We wish to highlight that oral amoxicillin is as valid a first-line treatment for GAS pharyngitis as oral penicillin V in the National Heart Foundation sore throat management guidelines for New Zealand.1,2
Oral penicillin V 500 mg bd for adults, and 20 mg/kg/day for children (in 2-3 divided doses) is long-established in the international literature and guidelines as first-line treatment for Group A Streptococcal pharyngitis.1,2 However, once-daily oral amoxicillin has emerged as a good alternative, with at least three studies3-5 finding ten-day oral courses of once-daily amoxicillin and penicillin V (2- to 4-times daily) to be equivalent for GAS pharyngitis. Further details of these studies can be seen in the National Heart Foundation’s sore throat guidelines.2 †
While it is very effective, oral penicillin has appreciable disadvantages. It is less palatable6,8 and needs to be given on an empty stomach, three or so times each day, all which can cause considerable difficulties for many patients and caregivers. Conversely with once-daily amoxicillin, although its evidence for GAS eradication comes from hundreds not thousands of patients,9 a single dose without coordinating around mealtimes will suit many patients and families and may help substantially improve adherence. Many families will find it more convenient to take the antibiotics with their food, and the amoxicillin option avoids trying to dose children with a worse-tasting medicine multiple times throughout the day while strictly on an empty stomach.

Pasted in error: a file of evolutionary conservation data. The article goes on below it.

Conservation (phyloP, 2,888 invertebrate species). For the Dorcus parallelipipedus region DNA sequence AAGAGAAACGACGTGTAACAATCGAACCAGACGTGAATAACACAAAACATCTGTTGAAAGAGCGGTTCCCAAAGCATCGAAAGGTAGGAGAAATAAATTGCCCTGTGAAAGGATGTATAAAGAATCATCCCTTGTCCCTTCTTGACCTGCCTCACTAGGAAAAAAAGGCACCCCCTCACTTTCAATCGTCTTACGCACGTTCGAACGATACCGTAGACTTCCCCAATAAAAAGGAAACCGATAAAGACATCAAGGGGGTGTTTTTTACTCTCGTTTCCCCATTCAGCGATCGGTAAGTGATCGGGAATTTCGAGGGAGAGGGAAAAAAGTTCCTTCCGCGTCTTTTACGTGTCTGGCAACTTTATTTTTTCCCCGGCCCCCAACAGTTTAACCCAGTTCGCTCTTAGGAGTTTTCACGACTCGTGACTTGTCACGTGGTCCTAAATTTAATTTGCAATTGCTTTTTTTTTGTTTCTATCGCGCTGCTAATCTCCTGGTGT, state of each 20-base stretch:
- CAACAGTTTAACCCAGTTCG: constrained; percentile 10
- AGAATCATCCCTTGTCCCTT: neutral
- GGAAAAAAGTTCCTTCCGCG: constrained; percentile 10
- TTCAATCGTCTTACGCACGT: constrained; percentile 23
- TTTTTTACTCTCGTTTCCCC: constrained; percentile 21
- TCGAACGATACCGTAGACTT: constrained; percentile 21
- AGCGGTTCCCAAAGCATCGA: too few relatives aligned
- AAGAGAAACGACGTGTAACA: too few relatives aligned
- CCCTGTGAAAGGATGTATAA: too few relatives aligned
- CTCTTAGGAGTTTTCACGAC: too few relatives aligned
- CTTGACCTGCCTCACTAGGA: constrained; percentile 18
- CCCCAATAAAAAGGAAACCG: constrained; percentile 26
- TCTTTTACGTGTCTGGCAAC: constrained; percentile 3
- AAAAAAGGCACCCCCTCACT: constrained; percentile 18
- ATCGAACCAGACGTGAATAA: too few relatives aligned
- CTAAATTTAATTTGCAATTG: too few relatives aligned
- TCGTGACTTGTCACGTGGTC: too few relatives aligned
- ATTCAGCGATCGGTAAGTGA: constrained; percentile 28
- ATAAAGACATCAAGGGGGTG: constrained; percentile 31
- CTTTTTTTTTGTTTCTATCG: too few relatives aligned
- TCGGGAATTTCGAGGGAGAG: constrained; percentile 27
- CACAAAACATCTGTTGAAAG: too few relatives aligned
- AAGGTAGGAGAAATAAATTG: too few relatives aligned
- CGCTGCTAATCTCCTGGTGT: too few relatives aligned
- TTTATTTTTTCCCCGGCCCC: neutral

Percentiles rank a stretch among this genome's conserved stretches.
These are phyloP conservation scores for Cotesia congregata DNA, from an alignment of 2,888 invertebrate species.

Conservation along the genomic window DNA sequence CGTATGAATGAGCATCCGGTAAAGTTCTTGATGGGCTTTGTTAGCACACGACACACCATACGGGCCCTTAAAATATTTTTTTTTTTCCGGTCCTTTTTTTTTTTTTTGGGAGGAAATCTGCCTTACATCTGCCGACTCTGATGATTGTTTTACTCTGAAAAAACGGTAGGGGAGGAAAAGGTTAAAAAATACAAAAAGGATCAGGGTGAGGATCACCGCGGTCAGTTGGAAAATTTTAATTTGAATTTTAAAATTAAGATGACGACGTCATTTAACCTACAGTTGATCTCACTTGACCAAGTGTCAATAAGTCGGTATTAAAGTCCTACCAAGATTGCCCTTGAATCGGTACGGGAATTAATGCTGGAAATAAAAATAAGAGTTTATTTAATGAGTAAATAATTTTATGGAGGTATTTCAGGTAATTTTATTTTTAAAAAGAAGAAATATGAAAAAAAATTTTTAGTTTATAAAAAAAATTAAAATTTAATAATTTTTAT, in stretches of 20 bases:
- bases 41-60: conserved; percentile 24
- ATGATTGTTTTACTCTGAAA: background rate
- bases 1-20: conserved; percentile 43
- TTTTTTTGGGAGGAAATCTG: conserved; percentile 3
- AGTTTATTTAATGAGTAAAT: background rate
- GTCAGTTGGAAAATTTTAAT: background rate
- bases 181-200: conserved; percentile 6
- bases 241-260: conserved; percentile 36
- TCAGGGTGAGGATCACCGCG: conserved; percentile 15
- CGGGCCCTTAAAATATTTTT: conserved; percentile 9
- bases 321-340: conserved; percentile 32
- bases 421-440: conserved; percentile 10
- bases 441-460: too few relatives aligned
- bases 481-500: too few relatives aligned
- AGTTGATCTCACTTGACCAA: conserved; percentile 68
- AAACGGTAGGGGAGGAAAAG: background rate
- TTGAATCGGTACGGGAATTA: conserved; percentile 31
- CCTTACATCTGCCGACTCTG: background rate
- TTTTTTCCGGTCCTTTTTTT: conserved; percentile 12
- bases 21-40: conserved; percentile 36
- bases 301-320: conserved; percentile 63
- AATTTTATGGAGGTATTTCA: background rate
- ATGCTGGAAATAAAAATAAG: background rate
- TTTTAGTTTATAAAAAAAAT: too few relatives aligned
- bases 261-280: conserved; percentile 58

Once-daily amoxicillin has now been added as a treatment alternative in some other GAS sore throat treatment guidelines internationally, such as the American Academy of Pediatrics' Red Book10 and those of the American Heart Association.11
Oral amoxicillin can be given for 10 days at a dose of 750 mg once daily for children weighing <30 kg, and 1500 mg once daily for children weighing >30 kg2 (which equates to 15 ml per day of 250 mg/5 ml oral liquid, or three 250 or 500 mg capsules, depending on weight).
Previous communication in the Journal1 may have inadvertently understated the positive role of once-daily amoxicillin in GAS eradication and thus rheumatic fever control. As pointed out previously in the Journal,1 there is a need for some caution with amoxicillin and it will not be suitable for all cases of GAS pharyngitis. It should not be used when infectious mononucleosis (IM)/ Epstein Barr Virus (EBV) is suspected (see footnote *), or if a chance a patient may miss any daily dose (for those at high risk for rheumatic fever). However, amoxicillin still has some important advantages. In line with guidelines elsewhere,10,11 we encourage its use in the New Zealand epidemic setting12 alongside oral penicillin as the first-line options.
Professor of Population Child & Youth Health / Paediatrician in Infectious Diseases
University of Auckland / Starship Children’s Hospital
Public Health Medicine Registrar
Professor and Head of General Practice & Primary Health Care
University of Auckland
The National Heart Foundation of New Zealand
- If there is doubt that it will be taken every day.13
- If infectious mononucleosis (IM)/ Epstein Barr Virus (EBV) rather than GAS is suspected as the cause of sore throat.14
Sign or symptom
age 4+ yrs
sore throat or tonsillopharyngitis
cough or rhinitis
abdominal pain or discomfort